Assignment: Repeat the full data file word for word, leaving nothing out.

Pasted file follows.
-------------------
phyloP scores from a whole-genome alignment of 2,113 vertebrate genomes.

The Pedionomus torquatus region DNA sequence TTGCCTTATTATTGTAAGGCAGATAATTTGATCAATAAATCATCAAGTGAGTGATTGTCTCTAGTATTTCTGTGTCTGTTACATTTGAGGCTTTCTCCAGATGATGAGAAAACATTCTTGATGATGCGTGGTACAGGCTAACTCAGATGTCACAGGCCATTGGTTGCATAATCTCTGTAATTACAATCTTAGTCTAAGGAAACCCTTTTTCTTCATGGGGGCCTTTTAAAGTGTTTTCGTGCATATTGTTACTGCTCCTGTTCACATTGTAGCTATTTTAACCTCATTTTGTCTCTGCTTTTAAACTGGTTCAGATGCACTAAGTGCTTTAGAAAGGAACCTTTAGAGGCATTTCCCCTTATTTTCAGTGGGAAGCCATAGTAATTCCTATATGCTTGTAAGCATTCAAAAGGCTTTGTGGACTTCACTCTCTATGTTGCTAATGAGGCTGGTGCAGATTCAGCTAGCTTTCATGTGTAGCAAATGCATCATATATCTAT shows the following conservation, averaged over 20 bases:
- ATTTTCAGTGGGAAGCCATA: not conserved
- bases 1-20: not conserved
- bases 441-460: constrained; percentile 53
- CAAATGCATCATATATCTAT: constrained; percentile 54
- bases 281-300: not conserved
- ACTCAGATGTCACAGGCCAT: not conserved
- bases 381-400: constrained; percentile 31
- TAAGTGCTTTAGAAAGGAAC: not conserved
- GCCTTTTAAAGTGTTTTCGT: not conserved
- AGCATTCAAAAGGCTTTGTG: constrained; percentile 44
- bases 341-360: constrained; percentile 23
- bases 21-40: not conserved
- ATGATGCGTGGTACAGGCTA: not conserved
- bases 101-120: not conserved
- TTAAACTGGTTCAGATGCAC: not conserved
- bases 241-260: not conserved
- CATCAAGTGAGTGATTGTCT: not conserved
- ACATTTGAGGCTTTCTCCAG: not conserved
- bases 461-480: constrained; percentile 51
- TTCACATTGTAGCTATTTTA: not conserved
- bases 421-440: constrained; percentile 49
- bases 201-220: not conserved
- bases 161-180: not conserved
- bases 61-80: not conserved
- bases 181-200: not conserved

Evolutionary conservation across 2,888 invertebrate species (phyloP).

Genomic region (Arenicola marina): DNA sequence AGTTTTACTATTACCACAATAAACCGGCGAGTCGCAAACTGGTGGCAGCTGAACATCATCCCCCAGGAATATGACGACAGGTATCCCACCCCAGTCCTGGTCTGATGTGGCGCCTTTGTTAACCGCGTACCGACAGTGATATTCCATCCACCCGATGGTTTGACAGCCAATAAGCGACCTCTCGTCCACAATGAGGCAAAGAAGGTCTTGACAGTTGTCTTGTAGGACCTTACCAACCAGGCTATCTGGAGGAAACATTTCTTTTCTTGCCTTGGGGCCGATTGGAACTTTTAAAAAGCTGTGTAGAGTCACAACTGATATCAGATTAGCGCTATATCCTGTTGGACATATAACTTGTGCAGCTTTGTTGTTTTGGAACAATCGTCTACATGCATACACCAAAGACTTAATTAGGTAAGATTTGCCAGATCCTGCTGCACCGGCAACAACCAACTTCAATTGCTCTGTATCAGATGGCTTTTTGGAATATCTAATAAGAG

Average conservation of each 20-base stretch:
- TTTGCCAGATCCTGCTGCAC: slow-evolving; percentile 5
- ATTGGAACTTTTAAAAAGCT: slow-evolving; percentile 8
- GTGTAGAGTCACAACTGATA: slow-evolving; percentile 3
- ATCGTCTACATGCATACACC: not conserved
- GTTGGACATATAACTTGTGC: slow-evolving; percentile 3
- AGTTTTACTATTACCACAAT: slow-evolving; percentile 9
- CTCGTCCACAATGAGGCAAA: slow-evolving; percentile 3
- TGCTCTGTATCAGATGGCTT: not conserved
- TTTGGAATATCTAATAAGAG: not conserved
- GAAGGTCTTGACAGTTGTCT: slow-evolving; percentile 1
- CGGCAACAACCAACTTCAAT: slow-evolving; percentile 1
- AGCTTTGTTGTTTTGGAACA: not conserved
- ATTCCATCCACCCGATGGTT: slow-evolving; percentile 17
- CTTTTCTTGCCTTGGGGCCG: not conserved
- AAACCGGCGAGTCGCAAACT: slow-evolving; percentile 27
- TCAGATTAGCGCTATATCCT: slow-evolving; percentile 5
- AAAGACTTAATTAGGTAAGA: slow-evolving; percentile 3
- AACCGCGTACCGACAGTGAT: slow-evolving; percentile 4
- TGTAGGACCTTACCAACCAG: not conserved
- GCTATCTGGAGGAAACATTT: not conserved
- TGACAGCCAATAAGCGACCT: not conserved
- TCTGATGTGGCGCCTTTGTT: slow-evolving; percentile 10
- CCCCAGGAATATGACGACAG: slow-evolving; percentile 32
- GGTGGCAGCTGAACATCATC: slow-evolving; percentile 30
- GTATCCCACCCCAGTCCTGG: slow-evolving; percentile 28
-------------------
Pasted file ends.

phyloP scores from a whole-genome alignment of 2,113 vertebrate genomes.

The Pedionomus torquatus region DNA sequence TTGCCTTATTATTGTAAGGCAGATAATTTGATCAATAAATCATCAAGTGAGTGATTGTCTCTAGTATTTCTGTGTCTGTTACATTTGAGGCTTTCTCCAGATGATGAGAAAACATTCTTGATGATGCGTGGTACAGGCTAACTCAGATGTCACAGGCCATTGGTTGCATAATCTCTGTAATTACAATCTTAGTCTAAGGAAACCCTTTTTCTTCATGGGGGCCTTTTAAAGTGTTTTCGTGCATATTGTTACTGCTCCTGTTCACATTGTAGCTATTTTAACCTCATTTTGTCTCTGCTTTTAAACTGGTTCAGATGCACTAAGTGCTTTAGAAAGGAACCTTTAGAGGCATTTCCCCTTATTTTCAGTGGGAAGCCATAGTAATTCCTATATGCTTGTAAGCATTCAAAAGGCTTTGTGGACTTCACTCTCTATGTTGCTAATGAGGCTGGTGCAGATTCAGCTAGCTTTCATGTGTAGCAAATGCATCATATATCTAT shows the following conservation, averaged over 20 bases:
- ATTTTCAGTGGGAAGCCATA: not conserved
- bases 1-20: not conserved
- bases 441-460: constrained; percentile 53
- CAAATGCATCATATATCTAT: constrained; percentile 54
- bases 281-300: not conserved
- ACTCAGATGTCACAGGCCAT: not conserved
- bases 381-400: constrained; percentile 31
- TAAGTGCTTTAGAAAGGAAC: not conserved
- GCCTTTTAAAGTGTTTTCGT: not conserved
- AGCATTCAAAAGGCTTTGTG: constrained; percentile 44
- bases 341-360: constrained; percentile 23
- bases 21-40: not conserved
- ATGATGCGTGGTACAGGCTA: not conserved
- bases 101-120: not conserved
- TTAAACTGGTTCAGATGCAC: not conserved
- bases 241-260: not conserved
- CATCAAGTGAGTGATTGTCT: not conserved
- ACATTTGAGGCTTTCTCCAG: not conserved
- bases 461-480: constrained; percentile 51
- TTCACATTGTAGCTATTTTA: not conserved
- bases 421-440: constrained; percentile 49
- bases 201-220: not conserved
- bases 161-180: not conserved
- bases 61-80: not conserved
- bases 181-200: not conserved

Evolutionary conservation across 2,888 invertebrate species (phyloP).

Genomic region (Arenicola marina): DNA sequence AGTTTTACTATTACCACAATAAACCGGCGAGTCGCAAACTGGTGGCAGCTGAACATCATCCCCCAGGAATATGACGACAGGTATCCCACCCCAGTCCTGGTCTGATGTGGCGCCTTTGTTAACCGCGTACCGACAGTGATATTCCATCCACCCGATGGTTTGACAGCCAATAAGCGACCTCTCGTCCACAATGAGGCAAAGAAGGTCTTGACAGTTGTCTTGTAGGACCTTACCAACCAGGCTATCTGGAGGAAACATTTCTTTTCTTGCCTTGGGGCCGATTGGAACTTTTAAAAAGCTGTGTAGAGTCACAACTGATATCAGATTAGCGCTATATCCTGTTGGACATATAACTTGTGCAGCTTTGTTGTTTTGGAACAATCGTCTACATGCATACACCAAAGACTTAATTAGGTAAGATTTGCCAGATCCTGCTGCACCGGCAACAACCAACTTCAATTGCTCTGTATCAGATGGCTTTTTGGAATATCTAATAAGAG

Average conservation of each 20-base stretch:
- TTTGCCAGATCCTGCTGCAC: slow-evolving; percentile 5
- ATTGGAACTTTTAAAAAGCT: slow-evolving; percentile 8
- GTGTAGAGTCACAACTGATA: slow-evolving; percentile 3
- ATCGTCTACATGCATACACC: not conserved
- GTTGGACATATAACTTGTGC: slow-evolving; percentile 3
- AGTTTTACTATTACCACAAT: slow-evolving; percentile 9
- CTCGTCCACAATGAGGCAAA: slow-evolving; percentile 3
- TGCTCTGTATCAGATGGCTT: not conserved
- TTTGGAATATCTAATAAGAG: not conserved
- GAAGGTCTTGACAGTTGTCT: slow-evolving; percentile 1
- CGGCAACAACCAACTTCAAT: slow-evolving; percentile 1
- AGCTTTGTTGTTTTGGAACA: not conserved
- ATTCCATCCACCCGATGGTT: slow-evolving; percentile 17
- CTTTTCTTGCCTTGGGGCCG: not conserved
- AAACCGGCGAGTCGCAAACT: slow-evolving; percentile 27
- TCAGATTAGCGCTATATCCT: slow-evolving; percentile 5
- AAAGACTTAATTAGGTAAGA: slow-evolving; percentile 3
- AACCGCGTACCGACAGTGAT: slow-evolving; percentile 4
- TGTAGGACCTTACCAACCAG: not conserved
- GCTATCTGGAGGAAACATTT: not conserved
- TGACAGCCAATAAGCGACCT: not conserved
- TCTGATGTGGCGCCTTTGTT: slow-evolving; percentile 10
- CCCCAGGAATATGACGACAG: slow-evolving; percentile 32
- GGTGGCAGCTGAACATCATC: slow-evolving; percentile 30
- GTATCCCACCCCAGTCCTGG: slow-evolving; percentile 28